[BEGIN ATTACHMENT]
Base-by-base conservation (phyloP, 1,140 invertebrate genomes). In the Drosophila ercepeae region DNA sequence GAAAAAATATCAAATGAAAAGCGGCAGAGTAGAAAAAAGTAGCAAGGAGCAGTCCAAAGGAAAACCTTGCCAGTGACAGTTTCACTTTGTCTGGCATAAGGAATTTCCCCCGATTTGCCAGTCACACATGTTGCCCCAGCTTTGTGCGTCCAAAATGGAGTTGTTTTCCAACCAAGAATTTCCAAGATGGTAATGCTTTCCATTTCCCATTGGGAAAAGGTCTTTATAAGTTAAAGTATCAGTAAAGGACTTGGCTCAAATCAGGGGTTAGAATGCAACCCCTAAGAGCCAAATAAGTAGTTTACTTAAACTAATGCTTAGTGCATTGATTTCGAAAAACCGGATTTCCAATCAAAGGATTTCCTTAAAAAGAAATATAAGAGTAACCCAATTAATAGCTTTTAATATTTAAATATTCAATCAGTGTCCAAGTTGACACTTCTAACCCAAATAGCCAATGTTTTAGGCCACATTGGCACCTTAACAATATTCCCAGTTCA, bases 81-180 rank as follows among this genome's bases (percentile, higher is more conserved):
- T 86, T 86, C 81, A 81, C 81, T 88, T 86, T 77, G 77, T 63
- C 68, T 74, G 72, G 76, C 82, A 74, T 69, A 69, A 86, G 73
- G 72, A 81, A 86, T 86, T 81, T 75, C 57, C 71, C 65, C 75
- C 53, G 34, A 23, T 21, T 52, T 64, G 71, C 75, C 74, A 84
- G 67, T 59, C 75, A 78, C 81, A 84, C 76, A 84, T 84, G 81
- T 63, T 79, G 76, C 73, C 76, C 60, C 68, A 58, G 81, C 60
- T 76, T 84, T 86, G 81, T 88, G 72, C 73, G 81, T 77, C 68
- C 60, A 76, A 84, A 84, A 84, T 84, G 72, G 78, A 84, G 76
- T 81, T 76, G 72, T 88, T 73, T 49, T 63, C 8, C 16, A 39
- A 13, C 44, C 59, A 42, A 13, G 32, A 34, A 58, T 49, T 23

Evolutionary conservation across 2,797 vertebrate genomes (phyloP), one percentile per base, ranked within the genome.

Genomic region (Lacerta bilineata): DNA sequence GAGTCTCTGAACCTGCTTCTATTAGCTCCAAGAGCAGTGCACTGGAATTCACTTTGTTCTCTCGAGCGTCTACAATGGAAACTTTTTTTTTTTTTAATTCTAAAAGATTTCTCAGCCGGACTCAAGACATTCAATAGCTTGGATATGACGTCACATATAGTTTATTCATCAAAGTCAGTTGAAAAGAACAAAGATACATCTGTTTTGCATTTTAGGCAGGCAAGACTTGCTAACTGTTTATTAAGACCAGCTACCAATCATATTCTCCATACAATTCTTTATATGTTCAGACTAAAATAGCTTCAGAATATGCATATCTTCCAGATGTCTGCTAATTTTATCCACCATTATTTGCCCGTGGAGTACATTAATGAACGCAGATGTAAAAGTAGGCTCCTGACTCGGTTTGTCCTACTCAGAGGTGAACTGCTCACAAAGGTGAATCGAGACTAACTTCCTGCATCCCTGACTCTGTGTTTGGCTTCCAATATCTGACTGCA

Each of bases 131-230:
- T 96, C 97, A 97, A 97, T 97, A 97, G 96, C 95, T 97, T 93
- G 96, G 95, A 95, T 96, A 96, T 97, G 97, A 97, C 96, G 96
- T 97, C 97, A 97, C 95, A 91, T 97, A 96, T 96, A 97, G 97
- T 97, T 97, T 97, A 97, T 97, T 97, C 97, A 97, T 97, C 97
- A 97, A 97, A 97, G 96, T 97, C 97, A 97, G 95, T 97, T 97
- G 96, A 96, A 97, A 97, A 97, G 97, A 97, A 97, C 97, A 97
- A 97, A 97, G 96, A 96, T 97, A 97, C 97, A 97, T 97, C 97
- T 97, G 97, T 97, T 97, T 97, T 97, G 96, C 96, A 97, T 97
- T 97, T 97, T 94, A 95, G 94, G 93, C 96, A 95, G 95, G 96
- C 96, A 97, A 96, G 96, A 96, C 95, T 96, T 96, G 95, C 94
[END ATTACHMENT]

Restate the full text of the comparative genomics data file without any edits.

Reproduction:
Base-by-base conservation (phyloP, 1,140 invertebrate genomes). In the Drosophila ercepeae region DNA sequence GAAAAAATATCAAATGAAAAGCGGCAGAGTAGAAAAAAGTAGCAAGGAGCAGTCCAAAGGAAAACCTTGCCAGTGACAGTTTCACTTTGTCTGGCATAAGGAATTTCCCCCGATTTGCCAGTCACACATGTTGCCCCAGCTTTGTGCGTCCAAAATGGAGTTGTTTTCCAACCAAGAATTTCCAAGATGGTAATGCTTTCCATTTCCCATTGGGAAAAGGTCTTTATAAGTTAAAGTATCAGTAAAGGACTTGGCTCAAATCAGGGGTTAGAATGCAACCCCTAAGAGCCAAATAAGTAGTTTACTTAAACTAATGCTTAGTGCATTGATTTCGAAAAACCGGATTTCCAATCAAAGGATTTCCTTAAAAAGAAATATAAGAGTAACCCAATTAATAGCTTTTAATATTTAAATATTCAATCAGTGTCCAAGTTGACACTTCTAACCCAAATAGCCAATGTTTTAGGCCACATTGGCACCTTAACAATATTCCCAGTTCA, bases 81-180 rank as follows among this genome's bases (percentile, higher is more conserved):
- T 86, T 86, C 81, A 81, C 81, T 88, T 86, T 77, G 77, T 63
- C 68, T 74, G 72, G 76, C 82, A 74, T 69, A 69, A 86, G 73
- G 72, A 81, A 86, T 86, T 81, T 75, C 57, C 71, C 65, C 75
- C 53, G 34, A 23, T 21, T 52, T 64, G 71, C 75, C 74, A 84
- G 67, T 59, C 75, A 78, C 81, A 84, C 76, A 84, T 84, G 81
- T 63, T 79, G 76, C 73, C 76, C 60, C 68, A 58, G 81, C 60
- T 76, T 84, T 86, G 81, T 88, G 72, C 73, G 81, T 77, C 68
- C 60, A 76, A 84, A 84, A 84, T 84, G 72, G 78, A 84, G 76
- T 81, T 76, G 72, T 88, T 73, T 49, T 63, C 8, C 16, A 39
- A 13, C 44, C 59, A 42, A 13, G 32, A 34, A 58, T 49, T 23

Evolutionary conservation across 2,797 vertebrate genomes (phyloP), one percentile per base, ranked within the genome.

Genomic region (Lacerta bilineata): DNA sequence GAGTCTCTGAACCTGCTTCTATTAGCTCCAAGAGCAGTGCACTGGAATTCACTTTGTTCTCTCGAGCGTCTACAATGGAAACTTTTTTTTTTTTTAATTCTAAAAGATTTCTCAGCCGGACTCAAGACATTCAATAGCTTGGATATGACGTCACATATAGTTTATTCATCAAAGTCAGTTGAAAAGAACAAAGATACATCTGTTTTGCATTTTAGGCAGGCAAGACTTGCTAACTGTTTATTAAGACCAGCTACCAATCATATTCTCCATACAATTCTTTATATGTTCAGACTAAAATAGCTTCAGAATATGCATATCTTCCAGATGTCTGCTAATTTTATCCACCATTATTTGCCCGTGGAGTACATTAATGAACGCAGATGTAAAAGTAGGCTCCTGACTCGGTTTGTCCTACTCAGAGGTGAACTGCTCACAAAGGTGAATCGAGACTAACTTCCTGCATCCCTGACTCTGTGTTTGGCTTCCAATATCTGACTGCA

Each of bases 131-230:
- T 96, C 97, A 97, A 97, T 97, A 97, G 96, C 95, T 97, T 93
- G 96, G 95, A 95, T 96, A 96, T 97, G 97, A 97, C 96, G 96
- T 97, C 97, A 97, C 95, A 91, T 97, A 96, T 96, A 97, G 97
- T 97, T 97, T 97, A 97, T 97, T 97, C 97, A 97, T 97, C 97
- A 97, A 97, A 97, G 96, T 97, C 97, A 97, G 95, T 97, T 97
- G 96, A 96, A 97, A 97, A 97, G 97, A 97, A 97, C 97, A 97
- A 97, A 97, G 96, A 96, T 97, A 97, C 97, A 97, T 97, C 97
- T 97, G 97, T 97, T 97, T 97, T 97, G 96, C 96, A 97, T 97
- T 97, T 97, T 94, A 95, G 94, G 93, C 96, A 95, G 95, G 96
- C 96, A 97, A 96, G 96, A 96, C 95, T 96, T 96, G 95, C 94